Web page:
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Oculus Fixes Embarrassing Glitch That Made Rift VR Headset Useless

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The Oculus Rift VR headset will start working again after facing a glitch yesterday, when some of them stopped working. The investigation into the issue by the Facebook-owned company revealed that the problem was related to an expired certificate, which determines if the software running on the headset is original or not.

Nate Mitchell, co-founder of Oculus and also the head of the Rift team, confirmed that the problem is resolved and apologized on behalf of the company. Mitchell tweeted that it was a mistake from the company’s end. Further, to please the users he also offered a gift.

“Folks impacted by today’s downtime will be provided with an Oculus store credit. More details to follow soon. Thanks again for everyone’s patience as we worked through this one,” he tweeted.

Though the issue of the expired certificate should come as an embarrassment for Oculus, the fact that the company made sure the problem was fixed overnight is commendable. The patch is now available to download from the Oculus website. The users need to download the file, select repair and then re-launch the Oculus app.

The issue was first reported on Reddit, where a post on the topic invited hundreds of comments from users facing the same issue. According to the users, they got the error message “Can’t Reach Oculus Runtime Service” when trying to boot up. Some users suggested that uninstalling/re-installing the Oculus software might work, but it only added to the frustration of the users.

Finally, a user got a clue and pointed to the expired license. Most of the operating systems would not allow the software to run without a valid license as there is no appropriate authentication. The recent glitch could be a sort of dampener for the company’s flagship device at a time when Oculus is delivering major software updates announced in the recent developer conference.

“I expect this sort of mistake from some fly-by-night Chinese company that operated for a few weeks and no longer exists. Not Oculus,” one user wrote on the Oculus support forum. “You don’t forget things that brick all your products.”

Oculus has quite a fan following when it comes to the Virtual Reality (VR) headsets. The head gear from the Facebook-owned company recently toppled HTC Vive to become the most popular VR headset among the Steam players, according to a monthly survey conducted by the digital distribution platform. The Steam Hardware & Software Survey for Feb. 2018 revealed that 47% of the respondents were using the Oculus Rift, whereas 45% were using an HTC Vive. This was the first time Rift outpaced Vive in the monthly survey.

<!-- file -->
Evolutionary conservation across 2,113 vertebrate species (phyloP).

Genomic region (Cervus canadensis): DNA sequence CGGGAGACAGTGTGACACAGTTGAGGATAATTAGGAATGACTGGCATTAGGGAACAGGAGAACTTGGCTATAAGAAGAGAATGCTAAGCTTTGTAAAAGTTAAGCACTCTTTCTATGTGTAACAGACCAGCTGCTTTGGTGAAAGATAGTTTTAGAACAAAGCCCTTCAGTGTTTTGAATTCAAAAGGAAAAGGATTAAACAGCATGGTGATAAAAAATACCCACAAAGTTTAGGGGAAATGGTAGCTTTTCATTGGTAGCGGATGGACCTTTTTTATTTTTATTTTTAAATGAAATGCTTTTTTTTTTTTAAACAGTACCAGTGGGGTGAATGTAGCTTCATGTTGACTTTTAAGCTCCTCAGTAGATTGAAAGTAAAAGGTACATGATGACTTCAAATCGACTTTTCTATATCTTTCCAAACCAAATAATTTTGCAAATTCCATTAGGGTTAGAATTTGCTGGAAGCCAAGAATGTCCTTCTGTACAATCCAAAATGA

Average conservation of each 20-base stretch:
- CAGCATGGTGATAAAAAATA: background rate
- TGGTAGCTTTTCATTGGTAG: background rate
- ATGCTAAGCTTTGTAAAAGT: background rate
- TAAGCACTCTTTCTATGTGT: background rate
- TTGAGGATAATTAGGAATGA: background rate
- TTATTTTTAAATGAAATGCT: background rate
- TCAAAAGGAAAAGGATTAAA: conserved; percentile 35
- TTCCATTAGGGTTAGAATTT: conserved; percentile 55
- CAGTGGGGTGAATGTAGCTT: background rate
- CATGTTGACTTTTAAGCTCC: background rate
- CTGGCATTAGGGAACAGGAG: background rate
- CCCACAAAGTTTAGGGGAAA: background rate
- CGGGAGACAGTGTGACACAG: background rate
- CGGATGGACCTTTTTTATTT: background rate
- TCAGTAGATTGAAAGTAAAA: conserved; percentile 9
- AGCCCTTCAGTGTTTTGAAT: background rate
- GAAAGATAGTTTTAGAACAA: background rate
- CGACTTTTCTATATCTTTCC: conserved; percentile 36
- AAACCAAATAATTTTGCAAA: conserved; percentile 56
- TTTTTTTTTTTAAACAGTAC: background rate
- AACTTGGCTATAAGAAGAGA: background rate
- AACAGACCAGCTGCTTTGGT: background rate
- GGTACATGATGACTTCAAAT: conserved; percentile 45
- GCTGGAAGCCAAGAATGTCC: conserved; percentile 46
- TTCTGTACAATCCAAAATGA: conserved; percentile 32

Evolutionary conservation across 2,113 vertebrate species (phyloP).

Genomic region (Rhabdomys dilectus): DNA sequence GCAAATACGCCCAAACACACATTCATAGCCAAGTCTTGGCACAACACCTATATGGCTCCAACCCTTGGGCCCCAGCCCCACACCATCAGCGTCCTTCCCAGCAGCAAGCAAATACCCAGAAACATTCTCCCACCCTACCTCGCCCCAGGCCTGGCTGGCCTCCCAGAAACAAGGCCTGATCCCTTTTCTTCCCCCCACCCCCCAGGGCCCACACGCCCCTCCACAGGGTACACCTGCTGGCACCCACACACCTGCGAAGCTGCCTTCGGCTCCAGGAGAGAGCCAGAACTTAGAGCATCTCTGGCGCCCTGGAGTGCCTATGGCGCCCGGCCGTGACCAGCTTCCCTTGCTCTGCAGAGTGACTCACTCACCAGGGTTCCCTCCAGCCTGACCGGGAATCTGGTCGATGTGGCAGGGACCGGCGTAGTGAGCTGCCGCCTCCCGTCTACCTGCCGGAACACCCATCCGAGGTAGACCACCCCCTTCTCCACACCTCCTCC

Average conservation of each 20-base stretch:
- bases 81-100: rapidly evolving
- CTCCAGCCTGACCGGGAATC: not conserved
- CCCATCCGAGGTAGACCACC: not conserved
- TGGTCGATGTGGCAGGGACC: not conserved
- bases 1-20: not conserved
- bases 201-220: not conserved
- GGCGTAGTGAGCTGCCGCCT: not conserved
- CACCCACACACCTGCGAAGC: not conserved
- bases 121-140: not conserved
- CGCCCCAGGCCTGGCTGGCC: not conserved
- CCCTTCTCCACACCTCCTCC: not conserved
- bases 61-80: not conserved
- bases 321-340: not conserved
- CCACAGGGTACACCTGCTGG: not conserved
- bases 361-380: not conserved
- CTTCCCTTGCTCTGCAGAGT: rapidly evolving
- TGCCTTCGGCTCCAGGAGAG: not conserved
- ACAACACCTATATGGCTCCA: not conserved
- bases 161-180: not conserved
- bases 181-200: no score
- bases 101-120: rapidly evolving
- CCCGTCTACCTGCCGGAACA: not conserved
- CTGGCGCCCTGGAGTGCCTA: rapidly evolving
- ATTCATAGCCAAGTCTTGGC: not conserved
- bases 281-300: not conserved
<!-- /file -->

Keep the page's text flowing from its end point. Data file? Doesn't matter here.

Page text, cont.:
Though the survey is not a conclusive proof of Oculus Rift being better than Vive in every department; it does give an insight into the changing preference of the gamers when it comes to their favorite VR handset. Also, the survey is voluntary, meaning it does not consider all Steam VR players.

Nevertheless, it does not change the fact that Rift is catching up fast, despite the fact that Vive once enjoyed a double-digit percentage lead over the Rift. Also, another interesting point to note is that Vive users usually prefer Steam, as Valve is the co-developer of the VR headset. Oculus Rift users also have access to the Oculus Store. If the Oculus Store is pulled out of the picture, the Rift might have a much higher success rate on the Steam, notes Tech Times.

Price could also have a role to play in the success of the Rift. While Rift coupled with controllers is priced at $399, Vive remains on the high end costing around $599. Earlier, the Rift handset only was available for $499, while with controllers it cost $598. Oculus, however, decided to cut the price permanently last year in October.

To capture more of the market, Facebook chief Mark Zuckerberg announced Oculus Go in October of last year. A few days ago, John Carmack, Oculus’ Chief Technology Officer, answered a curious question about the device.

In a Twitter exchange with a Galaxy S7 owner, Carmack said that the Oculus Go headset VR would perform “significantly better” than the S7 in a Samsung Gear VR headset. The CPU of both the devices is similar; S7 is powered by Snapdragon 820 while Oculus Go sits on 821. But, in the case of Go, the processor would entirely be devoted to its apps and videos fueled by the dynamic clock scaling to enhance the frames per second and performance. The said feature is only present in the Galaxy S8 and above, notes TechRadar.

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